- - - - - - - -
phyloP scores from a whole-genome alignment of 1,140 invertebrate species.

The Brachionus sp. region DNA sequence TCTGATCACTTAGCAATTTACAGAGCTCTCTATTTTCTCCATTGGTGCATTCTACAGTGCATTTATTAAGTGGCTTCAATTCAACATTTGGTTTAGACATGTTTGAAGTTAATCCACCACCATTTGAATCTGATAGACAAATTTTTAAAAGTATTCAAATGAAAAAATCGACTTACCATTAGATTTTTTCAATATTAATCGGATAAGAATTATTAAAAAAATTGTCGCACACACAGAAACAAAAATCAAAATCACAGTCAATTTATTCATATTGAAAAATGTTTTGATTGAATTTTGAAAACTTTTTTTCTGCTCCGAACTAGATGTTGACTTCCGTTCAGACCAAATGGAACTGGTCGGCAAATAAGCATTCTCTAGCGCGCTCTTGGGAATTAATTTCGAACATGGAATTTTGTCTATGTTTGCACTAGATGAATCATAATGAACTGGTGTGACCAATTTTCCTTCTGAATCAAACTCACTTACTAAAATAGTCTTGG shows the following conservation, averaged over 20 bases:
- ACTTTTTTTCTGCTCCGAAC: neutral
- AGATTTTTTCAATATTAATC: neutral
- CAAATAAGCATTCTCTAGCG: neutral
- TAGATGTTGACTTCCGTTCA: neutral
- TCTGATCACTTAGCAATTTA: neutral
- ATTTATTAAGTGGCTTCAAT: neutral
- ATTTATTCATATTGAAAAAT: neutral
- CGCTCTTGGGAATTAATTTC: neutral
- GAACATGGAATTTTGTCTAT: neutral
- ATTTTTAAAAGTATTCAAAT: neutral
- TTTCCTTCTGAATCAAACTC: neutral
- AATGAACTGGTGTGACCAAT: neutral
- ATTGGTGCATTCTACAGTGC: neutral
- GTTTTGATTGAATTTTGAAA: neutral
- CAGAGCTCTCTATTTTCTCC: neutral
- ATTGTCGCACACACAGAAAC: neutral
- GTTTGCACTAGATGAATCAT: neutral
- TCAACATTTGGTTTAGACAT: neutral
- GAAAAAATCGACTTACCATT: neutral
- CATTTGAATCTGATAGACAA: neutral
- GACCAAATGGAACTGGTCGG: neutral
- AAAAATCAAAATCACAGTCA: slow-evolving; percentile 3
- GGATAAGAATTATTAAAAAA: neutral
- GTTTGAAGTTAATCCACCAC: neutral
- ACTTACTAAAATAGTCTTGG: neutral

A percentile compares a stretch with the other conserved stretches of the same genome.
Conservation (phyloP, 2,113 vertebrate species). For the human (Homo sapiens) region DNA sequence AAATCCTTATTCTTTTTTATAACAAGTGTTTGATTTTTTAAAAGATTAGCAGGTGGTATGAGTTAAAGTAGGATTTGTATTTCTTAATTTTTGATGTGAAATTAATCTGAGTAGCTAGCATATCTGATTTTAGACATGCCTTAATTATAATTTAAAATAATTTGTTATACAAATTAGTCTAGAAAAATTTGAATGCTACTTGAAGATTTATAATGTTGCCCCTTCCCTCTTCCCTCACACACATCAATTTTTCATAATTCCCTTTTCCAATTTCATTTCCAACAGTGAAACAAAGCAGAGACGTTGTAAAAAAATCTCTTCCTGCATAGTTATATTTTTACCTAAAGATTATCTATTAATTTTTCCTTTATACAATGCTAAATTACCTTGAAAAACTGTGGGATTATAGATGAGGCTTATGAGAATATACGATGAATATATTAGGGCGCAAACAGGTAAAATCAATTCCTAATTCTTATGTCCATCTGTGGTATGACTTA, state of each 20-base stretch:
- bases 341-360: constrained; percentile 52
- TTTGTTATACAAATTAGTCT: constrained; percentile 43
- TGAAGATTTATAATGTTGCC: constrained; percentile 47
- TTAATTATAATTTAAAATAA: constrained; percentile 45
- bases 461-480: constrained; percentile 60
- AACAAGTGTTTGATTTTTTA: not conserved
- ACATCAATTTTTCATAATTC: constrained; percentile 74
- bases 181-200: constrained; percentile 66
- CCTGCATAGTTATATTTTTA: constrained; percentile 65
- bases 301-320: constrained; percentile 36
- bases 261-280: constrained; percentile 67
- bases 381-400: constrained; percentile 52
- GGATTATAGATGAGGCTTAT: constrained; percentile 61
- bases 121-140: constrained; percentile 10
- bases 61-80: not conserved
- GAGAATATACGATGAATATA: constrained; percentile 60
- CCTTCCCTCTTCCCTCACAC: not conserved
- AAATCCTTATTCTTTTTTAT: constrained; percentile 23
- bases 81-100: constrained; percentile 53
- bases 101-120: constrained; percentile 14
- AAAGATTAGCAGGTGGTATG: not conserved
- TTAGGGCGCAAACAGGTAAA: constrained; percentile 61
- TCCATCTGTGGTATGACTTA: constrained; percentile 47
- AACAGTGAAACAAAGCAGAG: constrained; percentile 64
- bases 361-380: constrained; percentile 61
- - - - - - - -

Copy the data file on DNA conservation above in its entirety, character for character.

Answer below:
phyloP scores from a whole-genome alignment of 1,140 invertebrate species.

The Brachionus sp. region DNA sequence TCTGATCACTTAGCAATTTACAGAGCTCTCTATTTTCTCCATTGGTGCATTCTACAGTGCATTTATTAAGTGGCTTCAATTCAACATTTGGTTTAGACATGTTTGAAGTTAATCCACCACCATTTGAATCTGATAGACAAATTTTTAAAAGTATTCAAATGAAAAAATCGACTTACCATTAGATTTTTTCAATATTAATCGGATAAGAATTATTAAAAAAATTGTCGCACACACAGAAACAAAAATCAAAATCACAGTCAATTTATTCATATTGAAAAATGTTTTGATTGAATTTTGAAAACTTTTTTTCTGCTCCGAACTAGATGTTGACTTCCGTTCAGACCAAATGGAACTGGTCGGCAAATAAGCATTCTCTAGCGCGCTCTTGGGAATTAATTTCGAACATGGAATTTTGTCTATGTTTGCACTAGATGAATCATAATGAACTGGTGTGACCAATTTTCCTTCTGAATCAAACTCACTTACTAAAATAGTCTTGG shows the following conservation, averaged over 20 bases:
- ACTTTTTTTCTGCTCCGAAC: neutral
- AGATTTTTTCAATATTAATC: neutral
- CAAATAAGCATTCTCTAGCG: neutral
- TAGATGTTGACTTCCGTTCA: neutral
- TCTGATCACTTAGCAATTTA: neutral
- ATTTATTAAGTGGCTTCAAT: neutral
- ATTTATTCATATTGAAAAAT: neutral
- CGCTCTTGGGAATTAATTTC: neutral
- GAACATGGAATTTTGTCTAT: neutral
- ATTTTTAAAAGTATTCAAAT: neutral
- TTTCCTTCTGAATCAAACTC: neutral
- AATGAACTGGTGTGACCAAT: neutral
- ATTGGTGCATTCTACAGTGC: neutral
- GTTTTGATTGAATTTTGAAA: neutral
- CAGAGCTCTCTATTTTCTCC: neutral
- ATTGTCGCACACACAGAAAC: neutral
- GTTTGCACTAGATGAATCAT: neutral
- TCAACATTTGGTTTAGACAT: neutral
- GAAAAAATCGACTTACCATT: neutral
- CATTTGAATCTGATAGACAA: neutral
- GACCAAATGGAACTGGTCGG: neutral
- AAAAATCAAAATCACAGTCA: slow-evolving; percentile 3
- GGATAAGAATTATTAAAAAA: neutral
- GTTTGAAGTTAATCCACCAC: neutral
- ACTTACTAAAATAGTCTTGG: neutral

A percentile compares a stretch with the other conserved stretches of the same genome.
Conservation (phyloP, 2,113 vertebrate species). For the human (Homo sapiens) region DNA sequence AAATCCTTATTCTTTTTTATAACAAGTGTTTGATTTTTTAAAAGATTAGCAGGTGGTATGAGTTAAAGTAGGATTTGTATTTCTTAATTTTTGATGTGAAATTAATCTGAGTAGCTAGCATATCTGATTTTAGACATGCCTTAATTATAATTTAAAATAATTTGTTATACAAATTAGTCTAGAAAAATTTGAATGCTACTTGAAGATTTATAATGTTGCCCCTTCCCTCTTCCCTCACACACATCAATTTTTCATAATTCCCTTTTCCAATTTCATTTCCAACAGTGAAACAAAGCAGAGACGTTGTAAAAAAATCTCTTCCTGCATAGTTATATTTTTACCTAAAGATTATCTATTAATTTTTCCTTTATACAATGCTAAATTACCTTGAAAAACTGTGGGATTATAGATGAGGCTTATGAGAATATACGATGAATATATTAGGGCGCAAACAGGTAAAATCAATTCCTAATTCTTATGTCCATCTGTGGTATGACTTA, state of each 20-base stretch:
- bases 341-360: constrained; percentile 52
- TTTGTTATACAAATTAGTCT: constrained; percentile 43
- TGAAGATTTATAATGTTGCC: constrained; percentile 47
- TTAATTATAATTTAAAATAA: constrained; percentile 45
- bases 461-480: constrained; percentile 60
- AACAAGTGTTTGATTTTTTA: not conserved
- ACATCAATTTTTCATAATTC: constrained; percentile 74
- bases 181-200: constrained; percentile 66
- CCTGCATAGTTATATTTTTA: constrained; percentile 65
- bases 301-320: constrained; percentile 36
- bases 261-280: constrained; percentile 67
- bases 381-400: constrained; percentile 52
- GGATTATAGATGAGGCTTAT: constrained; percentile 61
- bases 121-140: constrained; percentile 10
- bases 61-80: not conserved
- GAGAATATACGATGAATATA: constrained; percentile 60
- CCTTCCCTCTTCCCTCACAC: not conserved
- AAATCCTTATTCTTTTTTAT: constrained; percentile 23
- bases 81-100: constrained; percentile 53
- bases 101-120: constrained; percentile 14
- AAAGATTAGCAGGTGGTATG: not conserved
- TTAGGGCGCAAACAGGTAAA: constrained; percentile 61
- TCCATCTGTGGTATGACTTA: constrained; percentile 47
- AACAGTGAAACAAAGCAGAG: constrained; percentile 64
- bases 361-380: constrained; percentile 61